I walked into the room and said, “You’re still here!  I thought you were going to get out of this joint a week ago!”

“You and me both,” he responded, with a roll of the eyes.  “But I get to eat today!  Meatloaf and mashed potatoes and gravy.  Now, I’m sure the meatloaf won’t be as good as my wife’s meatloaf, but…” (His wife smiled blushingly at me)

For the next twenty minutes he talked to me about food.  Fried pickles, fresh peppers from the garden, peanut butter and onion and popcorn sandwiches (his favorite!), where to get the best gizzards and onion rings in all of Indiana, how to raise prize-winning tomatoes…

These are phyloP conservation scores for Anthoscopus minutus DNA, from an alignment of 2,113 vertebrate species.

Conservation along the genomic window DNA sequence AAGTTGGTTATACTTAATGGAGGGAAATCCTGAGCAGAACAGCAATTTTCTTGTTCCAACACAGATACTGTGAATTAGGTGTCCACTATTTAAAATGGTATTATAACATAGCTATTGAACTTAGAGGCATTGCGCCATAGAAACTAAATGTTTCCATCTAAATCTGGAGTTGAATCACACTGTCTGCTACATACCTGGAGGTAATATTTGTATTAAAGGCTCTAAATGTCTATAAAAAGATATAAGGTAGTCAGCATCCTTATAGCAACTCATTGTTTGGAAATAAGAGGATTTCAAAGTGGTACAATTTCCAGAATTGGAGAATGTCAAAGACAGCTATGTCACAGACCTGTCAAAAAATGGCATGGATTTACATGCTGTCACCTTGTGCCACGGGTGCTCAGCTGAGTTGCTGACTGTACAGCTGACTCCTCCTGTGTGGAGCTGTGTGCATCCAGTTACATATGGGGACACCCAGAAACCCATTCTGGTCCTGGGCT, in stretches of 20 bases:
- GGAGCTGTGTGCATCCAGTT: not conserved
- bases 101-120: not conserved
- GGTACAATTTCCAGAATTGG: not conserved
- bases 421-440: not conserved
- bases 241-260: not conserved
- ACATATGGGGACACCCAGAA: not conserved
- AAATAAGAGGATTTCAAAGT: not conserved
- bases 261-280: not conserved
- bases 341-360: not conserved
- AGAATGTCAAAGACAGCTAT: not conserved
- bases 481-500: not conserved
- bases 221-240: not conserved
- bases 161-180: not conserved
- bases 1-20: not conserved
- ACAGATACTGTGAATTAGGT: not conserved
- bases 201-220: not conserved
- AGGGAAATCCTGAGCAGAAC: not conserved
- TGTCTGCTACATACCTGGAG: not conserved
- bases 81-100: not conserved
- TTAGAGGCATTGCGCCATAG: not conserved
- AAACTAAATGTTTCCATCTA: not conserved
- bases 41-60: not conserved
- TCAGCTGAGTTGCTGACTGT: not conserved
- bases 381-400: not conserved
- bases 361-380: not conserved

The professional chaplain in me started getting anxious — where are the feelings?  where is God?  We’re supposed to be talking about something holy…

And then I realized, to a man whose disease regularly takes away his ability to swallow, to a man who has been having “food” unceremoniously dumped into his stomach for several weeks, there is little that could be more holy in this moment than the reveling in all the food he will soon be able to chew, taste, savor, swallow.

So we talked about food and that became our prayer of gratitude and joy.

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